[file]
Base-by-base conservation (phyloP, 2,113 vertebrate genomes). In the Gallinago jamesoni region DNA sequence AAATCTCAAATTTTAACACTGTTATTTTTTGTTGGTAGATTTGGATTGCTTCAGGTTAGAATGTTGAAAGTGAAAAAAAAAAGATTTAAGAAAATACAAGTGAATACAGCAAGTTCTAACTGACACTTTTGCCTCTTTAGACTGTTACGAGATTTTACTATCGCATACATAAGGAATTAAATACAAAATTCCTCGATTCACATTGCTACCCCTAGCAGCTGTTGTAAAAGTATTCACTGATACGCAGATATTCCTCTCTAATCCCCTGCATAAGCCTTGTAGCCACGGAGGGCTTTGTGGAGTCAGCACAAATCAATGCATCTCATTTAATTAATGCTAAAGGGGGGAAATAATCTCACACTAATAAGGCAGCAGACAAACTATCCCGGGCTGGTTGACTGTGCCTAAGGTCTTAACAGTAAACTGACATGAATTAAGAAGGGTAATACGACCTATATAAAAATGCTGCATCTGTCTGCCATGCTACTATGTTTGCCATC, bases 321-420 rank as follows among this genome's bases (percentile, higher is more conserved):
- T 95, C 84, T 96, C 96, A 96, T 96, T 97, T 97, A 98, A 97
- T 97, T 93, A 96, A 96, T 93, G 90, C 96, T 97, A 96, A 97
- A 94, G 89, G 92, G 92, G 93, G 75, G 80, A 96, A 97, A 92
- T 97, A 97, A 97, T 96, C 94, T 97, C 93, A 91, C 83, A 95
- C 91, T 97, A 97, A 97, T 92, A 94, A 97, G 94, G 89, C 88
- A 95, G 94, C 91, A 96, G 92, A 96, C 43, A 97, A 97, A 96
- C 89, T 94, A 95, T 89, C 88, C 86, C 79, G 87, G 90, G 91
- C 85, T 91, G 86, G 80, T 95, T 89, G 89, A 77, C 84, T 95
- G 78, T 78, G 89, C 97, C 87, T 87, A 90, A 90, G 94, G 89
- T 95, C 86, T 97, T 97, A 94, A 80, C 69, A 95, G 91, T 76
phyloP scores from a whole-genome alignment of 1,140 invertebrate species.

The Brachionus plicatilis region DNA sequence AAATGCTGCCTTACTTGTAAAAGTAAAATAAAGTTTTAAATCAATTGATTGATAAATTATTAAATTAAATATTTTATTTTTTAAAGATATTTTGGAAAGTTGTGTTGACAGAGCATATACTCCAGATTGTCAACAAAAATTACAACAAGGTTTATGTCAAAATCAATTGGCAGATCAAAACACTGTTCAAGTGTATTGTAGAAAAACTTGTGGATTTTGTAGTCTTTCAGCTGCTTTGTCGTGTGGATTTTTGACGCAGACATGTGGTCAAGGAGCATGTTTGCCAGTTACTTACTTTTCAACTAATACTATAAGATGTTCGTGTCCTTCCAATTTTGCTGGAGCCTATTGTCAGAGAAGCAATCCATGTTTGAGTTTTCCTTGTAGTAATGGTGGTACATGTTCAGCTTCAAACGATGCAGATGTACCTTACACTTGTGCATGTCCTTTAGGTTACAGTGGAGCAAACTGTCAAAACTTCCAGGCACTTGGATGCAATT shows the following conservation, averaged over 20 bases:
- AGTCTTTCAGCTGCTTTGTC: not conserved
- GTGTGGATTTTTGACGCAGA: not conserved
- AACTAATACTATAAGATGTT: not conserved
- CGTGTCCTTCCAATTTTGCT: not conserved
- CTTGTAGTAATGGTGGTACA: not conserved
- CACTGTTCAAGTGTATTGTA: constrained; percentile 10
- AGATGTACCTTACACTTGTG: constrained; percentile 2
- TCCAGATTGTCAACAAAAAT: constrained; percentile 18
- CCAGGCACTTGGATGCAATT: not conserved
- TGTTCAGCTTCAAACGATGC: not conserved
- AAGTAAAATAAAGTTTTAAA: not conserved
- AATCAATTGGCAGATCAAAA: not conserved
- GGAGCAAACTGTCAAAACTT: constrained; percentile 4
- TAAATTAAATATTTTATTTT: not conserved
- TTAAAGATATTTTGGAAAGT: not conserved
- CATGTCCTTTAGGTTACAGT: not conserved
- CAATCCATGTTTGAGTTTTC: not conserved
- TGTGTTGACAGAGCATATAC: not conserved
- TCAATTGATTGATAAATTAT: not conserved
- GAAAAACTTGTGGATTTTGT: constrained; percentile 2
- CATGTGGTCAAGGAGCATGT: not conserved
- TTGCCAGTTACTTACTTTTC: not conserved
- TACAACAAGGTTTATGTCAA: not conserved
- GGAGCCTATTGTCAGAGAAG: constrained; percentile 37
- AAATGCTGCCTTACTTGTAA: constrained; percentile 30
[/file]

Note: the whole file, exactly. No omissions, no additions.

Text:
Base-by-base conservation (phyloP, 2,113 vertebrate genomes). In the Gallinago jamesoni region DNA sequence AAATCTCAAATTTTAACACTGTTATTTTTTGTTGGTAGATTTGGATTGCTTCAGGTTAGAATGTTGAAAGTGAAAAAAAAAAGATTTAAGAAAATACAAGTGAATACAGCAAGTTCTAACTGACACTTTTGCCTCTTTAGACTGTTACGAGATTTTACTATCGCATACATAAGGAATTAAATACAAAATTCCTCGATTCACATTGCTACCCCTAGCAGCTGTTGTAAAAGTATTCACTGATACGCAGATATTCCTCTCTAATCCCCTGCATAAGCCTTGTAGCCACGGAGGGCTTTGTGGAGTCAGCACAAATCAATGCATCTCATTTAATTAATGCTAAAGGGGGGAAATAATCTCACACTAATAAGGCAGCAGACAAACTATCCCGGGCTGGTTGACTGTGCCTAAGGTCTTAACAGTAAACTGACATGAATTAAGAAGGGTAATACGACCTATATAAAAATGCTGCATCTGTCTGCCATGCTACTATGTTTGCCATC, bases 321-420 rank as follows among this genome's bases (percentile, higher is more conserved):
- T 95, C 84, T 96, C 96, A 96, T 96, T 97, T 97, A 98, A 97
- T 97, T 93, A 96, A 96, T 93, G 90, C 96, T 97, A 96, A 97
- A 94, G 89, G 92, G 92, G 93, G 75, G 80, A 96, A 97, A 92
- T 97, A 97, A 97, T 96, C 94, T 97, C 93, A 91, C 83, A 95
- C 91, T 97, A 97, A 97, T 92, A 94, A 97, G 94, G 89, C 88
- A 95, G 94, C 91, A 96, G 92, A 96, C 43, A 97, A 97, A 96
- C 89, T 94, A 95, T 89, C 88, C 86, C 79, G 87, G 90, G 91
- C 85, T 91, G 86, G 80, T 95, T 89, G 89, A 77, C 84, T 95
- G 78, T 78, G 89, C 97, C 87, T 87, A 90, A 90, G 94, G 89
- T 95, C 86, T 97, T 97, A 94, A 80, C 69, A 95, G 91, T 76
phyloP scores from a whole-genome alignment of 1,140 invertebrate species.

The Brachionus plicatilis region DNA sequence AAATGCTGCCTTACTTGTAAAAGTAAAATAAAGTTTTAAATCAATTGATTGATAAATTATTAAATTAAATATTTTATTTTTTAAAGATATTTTGGAAAGTTGTGTTGACAGAGCATATACTCCAGATTGTCAACAAAAATTACAACAAGGTTTATGTCAAAATCAATTGGCAGATCAAAACACTGTTCAAGTGTATTGTAGAAAAACTTGTGGATTTTGTAGTCTTTCAGCTGCTTTGTCGTGTGGATTTTTGACGCAGACATGTGGTCAAGGAGCATGTTTGCCAGTTACTTACTTTTCAACTAATACTATAAGATGTTCGTGTCCTTCCAATTTTGCTGGAGCCTATTGTCAGAGAAGCAATCCATGTTTGAGTTTTCCTTGTAGTAATGGTGGTACATGTTCAGCTTCAAACGATGCAGATGTACCTTACACTTGTGCATGTCCTTTAGGTTACAGTGGAGCAAACTGTCAAAACTTCCAGGCACTTGGATGCAATT shows the following conservation, averaged over 20 bases:
- AGTCTTTCAGCTGCTTTGTC: not conserved
- GTGTGGATTTTTGACGCAGA: not conserved
- AACTAATACTATAAGATGTT: not conserved
- CGTGTCCTTCCAATTTTGCT: not conserved
- CTTGTAGTAATGGTGGTACA: not conserved
- CACTGTTCAAGTGTATTGTA: constrained; percentile 10
- AGATGTACCTTACACTTGTG: constrained; percentile 2
- TCCAGATTGTCAACAAAAAT: constrained; percentile 18
- CCAGGCACTTGGATGCAATT: not conserved
- TGTTCAGCTTCAAACGATGC: not conserved
- AAGTAAAATAAAGTTTTAAA: not conserved
- AATCAATTGGCAGATCAAAA: not conserved
- GGAGCAAACTGTCAAAACTT: constrained; percentile 4
- TAAATTAAATATTTTATTTT: not conserved
- TTAAAGATATTTTGGAAAGT: not conserved
- CATGTCCTTTAGGTTACAGT: not conserved
- CAATCCATGTTTGAGTTTTC: not conserved
- TGTGTTGACAGAGCATATAC: not conserved
- TCAATTGATTGATAAATTAT: not conserved
- GAAAAACTTGTGGATTTTGT: constrained; percentile 2
- CATGTGGTCAAGGAGCATGT: not conserved
- TTGCCAGTTACTTACTTTTC: not conserved
- TACAACAAGGTTTATGTCAA: not conserved
- GGAGCCTATTGTCAGAGAAG: constrained; percentile 37
- AAATGCTGCCTTACTTGTAA: constrained; percentile 30